Naomi (נׇעֳמִי) means “my delight”.
How do you feel about the Bible?
Because there are many Christians today who claim to love Jesus, but when the word of God takes a different path than the wisdom of the world, they end up separated.
Others cling to God’s word for dear life.
Ironically, the Jewish return to Israel prophesied of so frequently in the Bible is one of the matters that divides many Christians today. What about the Palestinians? That can’t be right? Surely Israel is not the work of God, but the actions of men? And so many reinterpret those prophecies to mean something else, other than the promised literal regathering of God’s people to the Land. In doing so, they miss out on a lot of amazing promises and information in the Bible which we should pay attention to as we watch and wait for Yeshua’s return. (By the way, God has certainly not forgotten the Palestinians, Ezekiel 47:22-23, even as he continues to fulfil his promises to Israel. If you know him, you’ll know he can be trusted to do all things well and that he’s completely just.)
Similarly, the Biblical take on issues of gender and sexuality, the horrific reality of hell and Jesus being the only way to salvation… these all seem so… harsh. Especially if any of these issues affect you personally, or someone you love. The world demands that the Bible must be updated and sanitised for our times, and sadly, there are Christians that agree. Like Orpah, they are too fond of the life and culture they know to go the way of the wild with God and his people. They will not follow the God of Israel along a path that defies commonly held beliefs, because they do not know God well enough to trust that he knows what he’s doing, and that he is right in what he says. Things often get pretty alarming and bewildering with God, it’s just how he rolls. Instead they choose to lean on their own understanding. They adapt the Bible to say what they wish it said, instead of seeing God’s word as their delight.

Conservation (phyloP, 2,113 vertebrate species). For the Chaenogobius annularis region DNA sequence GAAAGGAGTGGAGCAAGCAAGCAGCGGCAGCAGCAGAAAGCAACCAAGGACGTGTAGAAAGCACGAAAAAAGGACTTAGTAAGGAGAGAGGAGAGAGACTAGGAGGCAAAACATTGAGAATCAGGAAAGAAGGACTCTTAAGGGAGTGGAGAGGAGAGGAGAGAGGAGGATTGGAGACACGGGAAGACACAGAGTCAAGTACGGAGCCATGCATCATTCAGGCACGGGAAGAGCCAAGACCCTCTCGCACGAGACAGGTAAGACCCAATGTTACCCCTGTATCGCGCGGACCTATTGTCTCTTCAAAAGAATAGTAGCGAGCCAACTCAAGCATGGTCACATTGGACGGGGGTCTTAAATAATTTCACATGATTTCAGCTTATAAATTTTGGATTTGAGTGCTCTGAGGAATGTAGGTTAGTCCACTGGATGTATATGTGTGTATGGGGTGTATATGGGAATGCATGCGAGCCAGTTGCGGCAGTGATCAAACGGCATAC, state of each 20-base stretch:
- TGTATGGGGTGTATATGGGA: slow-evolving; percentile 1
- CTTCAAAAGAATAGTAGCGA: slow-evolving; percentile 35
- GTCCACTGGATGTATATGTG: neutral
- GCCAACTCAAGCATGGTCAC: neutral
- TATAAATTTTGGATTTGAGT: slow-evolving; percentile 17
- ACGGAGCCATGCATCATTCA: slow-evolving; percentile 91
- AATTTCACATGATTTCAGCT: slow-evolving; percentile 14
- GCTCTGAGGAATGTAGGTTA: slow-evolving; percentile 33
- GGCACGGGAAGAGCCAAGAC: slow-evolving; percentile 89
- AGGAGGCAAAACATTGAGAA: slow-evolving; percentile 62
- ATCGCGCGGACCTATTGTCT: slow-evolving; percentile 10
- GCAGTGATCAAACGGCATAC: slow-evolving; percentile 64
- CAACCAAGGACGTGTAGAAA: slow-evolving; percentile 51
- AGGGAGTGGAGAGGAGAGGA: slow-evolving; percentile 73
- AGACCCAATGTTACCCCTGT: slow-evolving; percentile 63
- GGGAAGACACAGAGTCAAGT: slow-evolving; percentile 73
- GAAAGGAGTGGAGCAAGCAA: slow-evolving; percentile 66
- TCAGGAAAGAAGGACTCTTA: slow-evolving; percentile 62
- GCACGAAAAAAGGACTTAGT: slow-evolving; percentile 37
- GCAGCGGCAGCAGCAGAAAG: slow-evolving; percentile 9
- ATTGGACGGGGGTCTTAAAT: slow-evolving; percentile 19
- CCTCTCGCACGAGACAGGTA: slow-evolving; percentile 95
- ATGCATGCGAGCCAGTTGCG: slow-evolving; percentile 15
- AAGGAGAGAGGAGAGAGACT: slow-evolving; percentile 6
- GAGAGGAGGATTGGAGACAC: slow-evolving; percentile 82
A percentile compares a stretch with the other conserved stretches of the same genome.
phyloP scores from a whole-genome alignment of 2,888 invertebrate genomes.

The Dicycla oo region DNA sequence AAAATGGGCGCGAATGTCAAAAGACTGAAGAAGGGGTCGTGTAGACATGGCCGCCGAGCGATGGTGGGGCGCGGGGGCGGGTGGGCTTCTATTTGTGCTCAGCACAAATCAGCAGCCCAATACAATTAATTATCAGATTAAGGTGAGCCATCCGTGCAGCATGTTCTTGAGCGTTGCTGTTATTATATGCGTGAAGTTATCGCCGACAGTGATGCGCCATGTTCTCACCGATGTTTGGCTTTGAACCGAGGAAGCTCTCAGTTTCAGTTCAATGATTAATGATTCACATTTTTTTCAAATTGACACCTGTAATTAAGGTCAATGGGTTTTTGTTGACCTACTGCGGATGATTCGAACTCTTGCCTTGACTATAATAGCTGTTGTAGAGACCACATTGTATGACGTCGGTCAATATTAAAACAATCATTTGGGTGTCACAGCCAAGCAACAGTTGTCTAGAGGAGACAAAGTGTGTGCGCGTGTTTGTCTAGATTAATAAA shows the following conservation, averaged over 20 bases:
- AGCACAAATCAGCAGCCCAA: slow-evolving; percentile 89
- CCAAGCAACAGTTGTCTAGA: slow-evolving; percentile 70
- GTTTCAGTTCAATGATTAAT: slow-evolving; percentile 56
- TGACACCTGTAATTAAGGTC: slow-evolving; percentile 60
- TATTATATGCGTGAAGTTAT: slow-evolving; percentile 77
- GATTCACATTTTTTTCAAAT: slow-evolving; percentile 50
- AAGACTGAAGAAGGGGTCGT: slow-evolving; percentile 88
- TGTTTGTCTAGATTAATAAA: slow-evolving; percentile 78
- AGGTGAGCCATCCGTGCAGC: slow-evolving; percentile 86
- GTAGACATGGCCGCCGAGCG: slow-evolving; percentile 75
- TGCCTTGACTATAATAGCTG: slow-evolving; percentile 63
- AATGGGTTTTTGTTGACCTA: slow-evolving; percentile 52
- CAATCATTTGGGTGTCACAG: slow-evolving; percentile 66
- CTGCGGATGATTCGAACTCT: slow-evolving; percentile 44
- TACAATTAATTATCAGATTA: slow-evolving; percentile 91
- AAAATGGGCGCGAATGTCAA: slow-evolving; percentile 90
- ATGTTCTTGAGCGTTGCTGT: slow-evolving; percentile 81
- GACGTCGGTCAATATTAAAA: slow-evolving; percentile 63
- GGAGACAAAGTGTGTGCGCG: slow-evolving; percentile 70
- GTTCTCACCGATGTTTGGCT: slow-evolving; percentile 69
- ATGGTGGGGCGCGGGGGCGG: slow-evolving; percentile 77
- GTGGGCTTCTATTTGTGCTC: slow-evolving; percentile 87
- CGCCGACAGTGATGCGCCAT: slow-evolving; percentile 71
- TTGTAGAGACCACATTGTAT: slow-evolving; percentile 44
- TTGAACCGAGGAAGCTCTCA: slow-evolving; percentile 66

Hang on tight!
But Ruth was welded to her beloved Jewish family through deep relationship. She decided she was willing to risk everything to be with Naomi and the life she’d found with her. The risks were great and there were many unknowns, but like Yeshua’s friend Mary, Ruth had chosen the most important thing. Her mind was made up, because she knew the person she was following.
The deceptions are strong and confusing, but we can come to God and ask him for wisdom and insight whenever we need it. Sometimes it’s quite the journey to understanding his heart on a matter, but he does promise that those who seek diligently will find. In the meantime, hang in there, and trust that he does know where he’s going!
Here are some other illustrations the Bible gives us of clinging to God for dear life: Moses didn’t dare take a step without God (Exodus 33:15) and Jacob refused to let the Angel of the Lord go until he was blessed (Gen 32:26). In Song of Solomon, the bride (representing us, God’s beloved) clings to her bridegroom. Like Ruth, the Shunamite refuses to budge:
“I found the one my heart loves. I held him and would not let him go.” (Song of Solomon 3:4)
Don’t be an Orpah – be a Ruth!
Hold on tight, friends, and don’t let go. The road is getting rocky, but there’s a great future to look forward to.